public Object get3DRenderingUIComponent()

that will return something other than Component.

I even don't see any reason of changing Canvas- and Render Peer in order to support SWT, just because of this may be a part of JOGL - it already contains factory method of creating GLCanvas:

 GLDrawableFactory.getFactory().createGLCanvas(gc);

So we can keep the same peer classes for all of the JOGL-based UI components.

As of event handling in general, I see the following structure of application that uses Xith3D:

1. Application creates CanvasPeerImpl of interest, maybe providing some peer-implementation flags indicating details of canvas creation.

2. Application attaches event handlers to created CanvasPeerImpl in implementation-specific way.

3. Application attaches View to Canvas and runs rendering loop (either built-in or custom).

4. Upon UI events received, application modifies Xith3D scenegraph accordingly, which results in visible dynamic changes.

If we speat about JInput and other related things, then I would say that there should be separate scenegraph modification subsystem, that may/will run in rendering thread context and will react to different external events. This will bring us to known concept of Java3d Behaviors, which is currently not implemented in Xith3D [OK, I have partially implemented some parts of it for my projects, but this is not 100% compatible and has only part of core Java3D behaviors implemented (interpolator and base mouse behaviors)].

Comparing to Java3D, Xith3D can be really flexible on supported behavior types, so we can make set of behaviors that react on different types of input - say. we can have set of AWT-based mouse behaviors, as well as SWT-based, as well as more generic JInput-based.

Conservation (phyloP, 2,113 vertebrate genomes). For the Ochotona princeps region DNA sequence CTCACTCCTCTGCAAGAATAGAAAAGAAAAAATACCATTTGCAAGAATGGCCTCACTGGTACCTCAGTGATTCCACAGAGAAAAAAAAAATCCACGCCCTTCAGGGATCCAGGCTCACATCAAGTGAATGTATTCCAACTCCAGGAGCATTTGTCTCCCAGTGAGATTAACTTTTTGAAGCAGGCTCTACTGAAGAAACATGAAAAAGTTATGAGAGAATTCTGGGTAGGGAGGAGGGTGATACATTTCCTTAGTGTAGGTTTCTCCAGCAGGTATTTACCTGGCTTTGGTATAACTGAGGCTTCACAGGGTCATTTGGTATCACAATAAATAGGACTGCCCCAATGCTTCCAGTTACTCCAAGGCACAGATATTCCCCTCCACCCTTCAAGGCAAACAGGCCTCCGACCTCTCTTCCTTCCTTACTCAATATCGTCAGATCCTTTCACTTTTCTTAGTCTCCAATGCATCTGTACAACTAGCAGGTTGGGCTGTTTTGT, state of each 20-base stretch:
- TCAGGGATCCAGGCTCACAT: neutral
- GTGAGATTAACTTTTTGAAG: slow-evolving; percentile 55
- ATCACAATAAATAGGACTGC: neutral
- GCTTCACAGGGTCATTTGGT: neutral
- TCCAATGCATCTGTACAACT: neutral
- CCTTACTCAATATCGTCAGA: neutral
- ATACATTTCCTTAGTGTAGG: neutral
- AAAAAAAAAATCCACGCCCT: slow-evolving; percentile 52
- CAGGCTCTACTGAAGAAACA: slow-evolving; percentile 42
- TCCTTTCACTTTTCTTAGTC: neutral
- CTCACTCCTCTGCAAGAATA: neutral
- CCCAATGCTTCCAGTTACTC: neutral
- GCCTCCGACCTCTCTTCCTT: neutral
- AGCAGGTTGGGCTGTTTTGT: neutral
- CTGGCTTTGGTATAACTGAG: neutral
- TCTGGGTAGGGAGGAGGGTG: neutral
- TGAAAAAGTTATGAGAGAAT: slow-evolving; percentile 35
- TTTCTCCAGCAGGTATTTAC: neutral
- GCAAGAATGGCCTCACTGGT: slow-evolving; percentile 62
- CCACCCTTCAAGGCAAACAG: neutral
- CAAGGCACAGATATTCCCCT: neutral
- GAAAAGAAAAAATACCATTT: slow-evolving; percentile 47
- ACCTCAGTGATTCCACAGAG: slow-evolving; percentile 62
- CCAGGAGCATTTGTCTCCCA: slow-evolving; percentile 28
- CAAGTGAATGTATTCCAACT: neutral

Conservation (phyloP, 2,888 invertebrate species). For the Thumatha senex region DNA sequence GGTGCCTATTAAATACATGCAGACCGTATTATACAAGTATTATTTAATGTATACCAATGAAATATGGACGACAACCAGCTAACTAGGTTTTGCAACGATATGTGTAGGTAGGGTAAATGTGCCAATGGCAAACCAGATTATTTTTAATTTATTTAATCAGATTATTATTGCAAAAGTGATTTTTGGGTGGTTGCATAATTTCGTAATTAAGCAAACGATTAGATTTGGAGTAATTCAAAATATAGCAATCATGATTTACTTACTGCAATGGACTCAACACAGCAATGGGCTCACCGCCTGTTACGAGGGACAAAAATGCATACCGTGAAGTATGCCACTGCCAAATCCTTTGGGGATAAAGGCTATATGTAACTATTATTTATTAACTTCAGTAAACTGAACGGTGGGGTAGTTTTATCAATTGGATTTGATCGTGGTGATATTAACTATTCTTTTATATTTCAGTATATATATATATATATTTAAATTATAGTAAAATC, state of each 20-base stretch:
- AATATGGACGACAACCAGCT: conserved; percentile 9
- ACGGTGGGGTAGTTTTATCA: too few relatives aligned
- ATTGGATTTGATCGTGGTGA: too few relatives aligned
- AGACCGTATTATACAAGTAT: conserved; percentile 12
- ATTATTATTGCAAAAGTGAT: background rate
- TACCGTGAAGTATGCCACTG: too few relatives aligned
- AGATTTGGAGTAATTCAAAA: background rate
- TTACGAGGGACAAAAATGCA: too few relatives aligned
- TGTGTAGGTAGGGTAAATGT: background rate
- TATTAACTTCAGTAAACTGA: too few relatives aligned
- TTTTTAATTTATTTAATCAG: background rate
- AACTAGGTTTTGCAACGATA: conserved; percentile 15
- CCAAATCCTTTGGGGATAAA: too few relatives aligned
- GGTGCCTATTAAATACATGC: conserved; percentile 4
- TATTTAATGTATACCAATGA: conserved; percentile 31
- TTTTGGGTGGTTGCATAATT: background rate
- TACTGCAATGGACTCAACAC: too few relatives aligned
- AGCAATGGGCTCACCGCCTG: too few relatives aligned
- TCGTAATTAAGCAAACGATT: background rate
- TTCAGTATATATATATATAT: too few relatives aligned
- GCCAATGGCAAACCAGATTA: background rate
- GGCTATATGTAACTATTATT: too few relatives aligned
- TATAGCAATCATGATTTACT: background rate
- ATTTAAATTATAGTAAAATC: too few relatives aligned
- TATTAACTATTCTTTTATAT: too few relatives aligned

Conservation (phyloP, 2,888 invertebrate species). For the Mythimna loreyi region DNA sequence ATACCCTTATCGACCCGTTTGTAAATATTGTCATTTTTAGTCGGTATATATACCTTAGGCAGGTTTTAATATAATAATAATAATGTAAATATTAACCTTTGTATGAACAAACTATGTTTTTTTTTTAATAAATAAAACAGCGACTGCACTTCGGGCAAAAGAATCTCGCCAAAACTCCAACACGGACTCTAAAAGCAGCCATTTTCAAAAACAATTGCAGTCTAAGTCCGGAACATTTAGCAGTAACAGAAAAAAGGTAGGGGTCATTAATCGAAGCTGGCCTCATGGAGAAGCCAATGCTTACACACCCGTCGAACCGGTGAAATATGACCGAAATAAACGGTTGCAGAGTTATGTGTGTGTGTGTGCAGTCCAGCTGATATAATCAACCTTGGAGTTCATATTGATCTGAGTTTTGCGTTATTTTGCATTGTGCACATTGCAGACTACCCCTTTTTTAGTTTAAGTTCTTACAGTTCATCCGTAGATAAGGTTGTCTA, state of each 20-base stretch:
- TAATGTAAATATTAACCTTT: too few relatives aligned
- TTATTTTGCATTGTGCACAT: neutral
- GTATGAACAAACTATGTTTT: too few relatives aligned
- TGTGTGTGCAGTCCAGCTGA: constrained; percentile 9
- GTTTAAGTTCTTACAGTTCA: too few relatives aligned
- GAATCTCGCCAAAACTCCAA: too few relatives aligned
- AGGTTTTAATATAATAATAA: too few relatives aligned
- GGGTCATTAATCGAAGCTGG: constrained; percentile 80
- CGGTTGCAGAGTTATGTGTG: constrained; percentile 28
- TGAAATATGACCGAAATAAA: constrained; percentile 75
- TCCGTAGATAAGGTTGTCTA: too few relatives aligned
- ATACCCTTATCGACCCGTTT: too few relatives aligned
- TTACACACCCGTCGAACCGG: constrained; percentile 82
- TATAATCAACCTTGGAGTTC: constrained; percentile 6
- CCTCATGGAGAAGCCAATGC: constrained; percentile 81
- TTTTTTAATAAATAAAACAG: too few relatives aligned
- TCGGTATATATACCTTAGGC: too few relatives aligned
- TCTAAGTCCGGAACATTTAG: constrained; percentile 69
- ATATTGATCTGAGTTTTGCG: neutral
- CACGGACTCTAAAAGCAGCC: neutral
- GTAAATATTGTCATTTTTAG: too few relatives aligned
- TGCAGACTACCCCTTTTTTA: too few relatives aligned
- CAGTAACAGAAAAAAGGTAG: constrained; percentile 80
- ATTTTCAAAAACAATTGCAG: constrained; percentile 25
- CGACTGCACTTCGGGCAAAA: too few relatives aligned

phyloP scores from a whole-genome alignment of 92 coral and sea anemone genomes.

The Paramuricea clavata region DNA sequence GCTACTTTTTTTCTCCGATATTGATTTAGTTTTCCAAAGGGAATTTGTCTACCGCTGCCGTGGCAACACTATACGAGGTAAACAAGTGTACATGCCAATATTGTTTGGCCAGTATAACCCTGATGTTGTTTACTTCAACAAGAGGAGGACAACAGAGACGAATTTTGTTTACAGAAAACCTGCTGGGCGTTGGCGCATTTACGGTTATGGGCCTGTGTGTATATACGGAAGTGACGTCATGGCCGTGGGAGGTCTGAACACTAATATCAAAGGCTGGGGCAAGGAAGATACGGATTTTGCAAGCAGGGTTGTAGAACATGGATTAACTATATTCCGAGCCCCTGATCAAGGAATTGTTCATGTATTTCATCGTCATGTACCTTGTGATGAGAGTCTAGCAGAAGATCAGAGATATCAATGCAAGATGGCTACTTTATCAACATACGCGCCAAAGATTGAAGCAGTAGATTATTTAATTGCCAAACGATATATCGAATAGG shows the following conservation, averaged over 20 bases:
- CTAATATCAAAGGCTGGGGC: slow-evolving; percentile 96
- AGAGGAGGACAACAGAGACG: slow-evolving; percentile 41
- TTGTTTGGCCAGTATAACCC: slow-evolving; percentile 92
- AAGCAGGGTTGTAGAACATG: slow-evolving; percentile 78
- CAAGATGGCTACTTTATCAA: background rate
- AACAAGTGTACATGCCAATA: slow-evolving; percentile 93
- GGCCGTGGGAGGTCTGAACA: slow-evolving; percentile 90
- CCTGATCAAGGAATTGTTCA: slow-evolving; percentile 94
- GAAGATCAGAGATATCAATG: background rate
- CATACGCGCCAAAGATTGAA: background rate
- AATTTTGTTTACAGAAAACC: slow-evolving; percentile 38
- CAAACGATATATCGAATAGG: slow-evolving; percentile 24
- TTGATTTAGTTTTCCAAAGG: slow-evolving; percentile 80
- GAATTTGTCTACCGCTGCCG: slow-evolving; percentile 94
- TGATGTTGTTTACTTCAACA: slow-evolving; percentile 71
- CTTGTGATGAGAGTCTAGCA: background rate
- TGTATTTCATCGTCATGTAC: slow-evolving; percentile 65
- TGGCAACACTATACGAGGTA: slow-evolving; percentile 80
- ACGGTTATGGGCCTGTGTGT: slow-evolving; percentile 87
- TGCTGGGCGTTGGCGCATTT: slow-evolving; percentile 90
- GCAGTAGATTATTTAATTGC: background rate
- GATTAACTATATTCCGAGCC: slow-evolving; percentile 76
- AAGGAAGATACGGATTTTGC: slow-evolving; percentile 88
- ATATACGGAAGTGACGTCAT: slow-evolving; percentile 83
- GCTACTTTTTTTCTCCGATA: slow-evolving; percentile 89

But, at the end, I see this as a separate Xith3D subsystem, Scenegraph Manipulation API, so we can still keep Scenegraph Rendering API independent on the underlying UI library, platform and rendering subsystem.

I would prefer to break Xith3D project to subsystems, so it will not become a non-maintenable monster, but a set of optional subcomponents. We see excellent example of this with XML serialization - this is a part of xith-tk project, and interoperates with Xith3D core very well. If we need to make some changes in Xith3D core in order to suppoer SWT, there is absolutely no problems.

Yuri

P.S. This is not a "final decision of Xith3D team", but my personal opinion [that I see very reasonable], so I am open for discussion anyway.

Yuri Vl. Gushchin
JProof Group
Offline William Denniss

JGO Coder


Projects: 2


Fire at will


« Reply #12 - Posted 2004-02-11 01:50:45 »

Quote

But, at the end, I see this as a separate Xith3D subsystem, Scenegraph Manipulation API, so we can still keep Scenegraph Rendering API independent on the underlying UI library, platform and rendering subsystem.

I would prefer to break Xith3D project to subsystems, so it will not become a non-maintenable monster, but a set of optional subcomponents. We see excellent example of this with XML serialization - this is a part of xith-tk project, and interoperates with Xith3D core very well. If we need to make some changes in Xith3D core in order to suppoer SWT, there is absolutely no problems.


This would be a very good idea indeed.  Other examples of potential sub systems are the collider code, Swing UI, Ase Loader, and terrain generation.  It's certianly important that these packages stay "optional" in the sense that Xith3D doesn't depend on them.  Reasons include as you said, maintainability and also preventing download size bloat and letting the developer easily use an alternative api (for example Odejava instead of the collider code).